Loomis and those Crazy JEDI Economic Models
David Loomis’ use of JEDI Economic Modeling is interesting and quite a creative use of voodoo economics. JEDI Economic Modeling was developed by the National Renewable Energy Laboratory, a federal agency to explain the alleged economic impact and job creation of projects, such as a wind farm. Economist David Loomis claims the Rock Island Clean Line project will create 5,000 construction jobs and 500 full time jobs. Sound to me like this claim of 500 “Full Time Equivalent” jobs is a lot of “train the model” to create the desired outcome.
It’s interesting to note the U.S. State Department acknowledges the Keystone Pipeline will only create 35 full time jobs. How does David Loomis conclude a powerline will create 1,429% more jobs than the Keystone Pipeline? Creative model training and number manipulation perhaps. Compared to the State Department’s number for Keystone these numbers provided by David Loomis, Ph.D. are ludicrous. Can a single Clean Line Energy powerline really provide more jobs than the Keystone? Really?
Ph.D. David Loomis is misapplying JEDI Modeling. He is taking an economic model which can be manipulated like clay, that was specifically made for wind farms and using it for a powerline. David Loomis is arguing that the Rock Island “Clean” Line powerline could carry 4,000 nameplate MW’s of wind turbines, therefore he is assuming Illinois will receive the economic benefit of creating a single wind farm of 4,000 MW’s in Iowa. There is no JEDI model for a powerline just as there is no JEDI model for a pipline.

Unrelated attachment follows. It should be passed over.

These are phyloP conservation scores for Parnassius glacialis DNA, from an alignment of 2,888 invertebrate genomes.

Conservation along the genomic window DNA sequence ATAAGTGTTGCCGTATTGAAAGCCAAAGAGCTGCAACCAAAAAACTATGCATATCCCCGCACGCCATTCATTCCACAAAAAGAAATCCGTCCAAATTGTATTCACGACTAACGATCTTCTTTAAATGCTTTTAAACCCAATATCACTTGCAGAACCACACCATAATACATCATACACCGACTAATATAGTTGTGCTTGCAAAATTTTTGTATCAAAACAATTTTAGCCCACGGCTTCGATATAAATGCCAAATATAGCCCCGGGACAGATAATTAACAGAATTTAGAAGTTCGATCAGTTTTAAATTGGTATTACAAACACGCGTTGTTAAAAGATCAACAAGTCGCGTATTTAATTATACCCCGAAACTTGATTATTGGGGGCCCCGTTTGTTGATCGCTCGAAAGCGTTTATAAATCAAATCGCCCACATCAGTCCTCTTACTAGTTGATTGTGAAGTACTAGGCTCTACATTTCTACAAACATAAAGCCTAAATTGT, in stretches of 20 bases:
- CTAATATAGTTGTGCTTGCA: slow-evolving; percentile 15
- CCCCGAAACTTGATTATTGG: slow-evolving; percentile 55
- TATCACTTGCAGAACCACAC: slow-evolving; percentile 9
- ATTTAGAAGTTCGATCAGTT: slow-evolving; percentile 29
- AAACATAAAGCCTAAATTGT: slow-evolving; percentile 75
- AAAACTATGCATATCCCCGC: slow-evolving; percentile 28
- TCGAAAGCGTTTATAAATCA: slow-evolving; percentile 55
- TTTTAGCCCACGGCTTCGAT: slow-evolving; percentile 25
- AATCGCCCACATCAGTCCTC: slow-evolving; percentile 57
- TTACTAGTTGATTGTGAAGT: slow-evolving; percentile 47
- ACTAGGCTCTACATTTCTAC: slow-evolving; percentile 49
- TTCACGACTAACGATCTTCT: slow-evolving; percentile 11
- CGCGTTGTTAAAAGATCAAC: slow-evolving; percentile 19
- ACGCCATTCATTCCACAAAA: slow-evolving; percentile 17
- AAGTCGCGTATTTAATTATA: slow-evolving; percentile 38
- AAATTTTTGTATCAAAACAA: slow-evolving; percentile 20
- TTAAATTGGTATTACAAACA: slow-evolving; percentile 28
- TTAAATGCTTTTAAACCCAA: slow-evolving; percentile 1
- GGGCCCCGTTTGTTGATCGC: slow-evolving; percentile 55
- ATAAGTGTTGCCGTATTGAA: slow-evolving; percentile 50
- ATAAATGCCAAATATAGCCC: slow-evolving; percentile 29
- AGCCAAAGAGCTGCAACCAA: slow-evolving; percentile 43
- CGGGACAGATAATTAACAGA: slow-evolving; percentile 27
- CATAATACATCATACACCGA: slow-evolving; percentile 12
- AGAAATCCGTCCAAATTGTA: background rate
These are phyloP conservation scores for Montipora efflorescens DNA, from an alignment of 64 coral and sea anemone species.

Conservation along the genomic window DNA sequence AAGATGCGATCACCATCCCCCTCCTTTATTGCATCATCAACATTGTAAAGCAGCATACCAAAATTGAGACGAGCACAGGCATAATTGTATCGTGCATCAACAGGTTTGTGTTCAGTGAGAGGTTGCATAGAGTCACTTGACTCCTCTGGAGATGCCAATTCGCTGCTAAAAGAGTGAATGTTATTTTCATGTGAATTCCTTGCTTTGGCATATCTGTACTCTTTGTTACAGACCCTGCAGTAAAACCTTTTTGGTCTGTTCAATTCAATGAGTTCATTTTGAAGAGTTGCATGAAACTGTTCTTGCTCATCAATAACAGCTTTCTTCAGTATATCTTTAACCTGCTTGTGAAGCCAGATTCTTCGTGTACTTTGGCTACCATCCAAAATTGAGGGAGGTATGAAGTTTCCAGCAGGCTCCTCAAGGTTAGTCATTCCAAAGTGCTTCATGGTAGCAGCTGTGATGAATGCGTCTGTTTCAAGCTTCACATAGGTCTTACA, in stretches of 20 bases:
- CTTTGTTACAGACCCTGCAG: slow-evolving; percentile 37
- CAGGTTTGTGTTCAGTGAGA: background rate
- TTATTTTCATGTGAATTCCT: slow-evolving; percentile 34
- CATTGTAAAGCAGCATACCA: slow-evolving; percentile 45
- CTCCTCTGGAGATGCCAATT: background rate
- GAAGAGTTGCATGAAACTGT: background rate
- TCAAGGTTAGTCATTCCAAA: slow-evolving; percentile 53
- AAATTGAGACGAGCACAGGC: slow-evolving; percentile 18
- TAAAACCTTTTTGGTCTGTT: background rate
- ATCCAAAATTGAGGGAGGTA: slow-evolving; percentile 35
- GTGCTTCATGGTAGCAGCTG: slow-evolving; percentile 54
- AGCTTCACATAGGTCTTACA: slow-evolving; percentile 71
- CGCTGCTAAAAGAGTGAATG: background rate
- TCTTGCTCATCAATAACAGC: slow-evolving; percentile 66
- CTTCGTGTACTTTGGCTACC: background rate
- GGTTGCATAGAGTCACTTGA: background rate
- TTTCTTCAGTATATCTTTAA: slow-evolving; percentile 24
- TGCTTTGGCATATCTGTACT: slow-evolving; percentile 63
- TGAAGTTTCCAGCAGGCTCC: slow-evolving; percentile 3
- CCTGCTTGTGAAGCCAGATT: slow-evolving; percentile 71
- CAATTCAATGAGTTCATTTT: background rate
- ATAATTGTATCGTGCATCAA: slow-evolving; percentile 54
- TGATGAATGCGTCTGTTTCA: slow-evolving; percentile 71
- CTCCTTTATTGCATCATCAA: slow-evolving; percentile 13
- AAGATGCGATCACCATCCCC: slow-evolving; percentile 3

This is a gross abuse of JEDI economic modeling for David Loomis to assume a powerline’s economic benefit is the same as over 200 square miles of wind farms. This is absurd and makes a person wonder why the U.S. State Department didn’t use similar economic modeling for the Keystone Pipeline. Perhaps it is because the U.S. State Department under Hillary Clinton and John Kerry’s leadership isn’t so naïve to make such a boastful claim.
It’s is also interesting to note that David Loomis with his misinterpretation of JEDI Modeling also neglects to consider the negative economic contributions of the RICL project. Loomis only considers the positive of gross contributions and not the net contributions after the economic losses are considered.
Once again, like the Center for Renewable Energy, the line between David Loomis the private consultant and David Loomis the PhD Economist for Illinois State University gets real blurry. While this study submitted as evidence before Illinois utility regulators is from the Loomis consulting company, he is clearly riding the coattails of his university credentials.
Any JEDI project will have a positive economic outcome if one fails to consider the economic dark side of the project.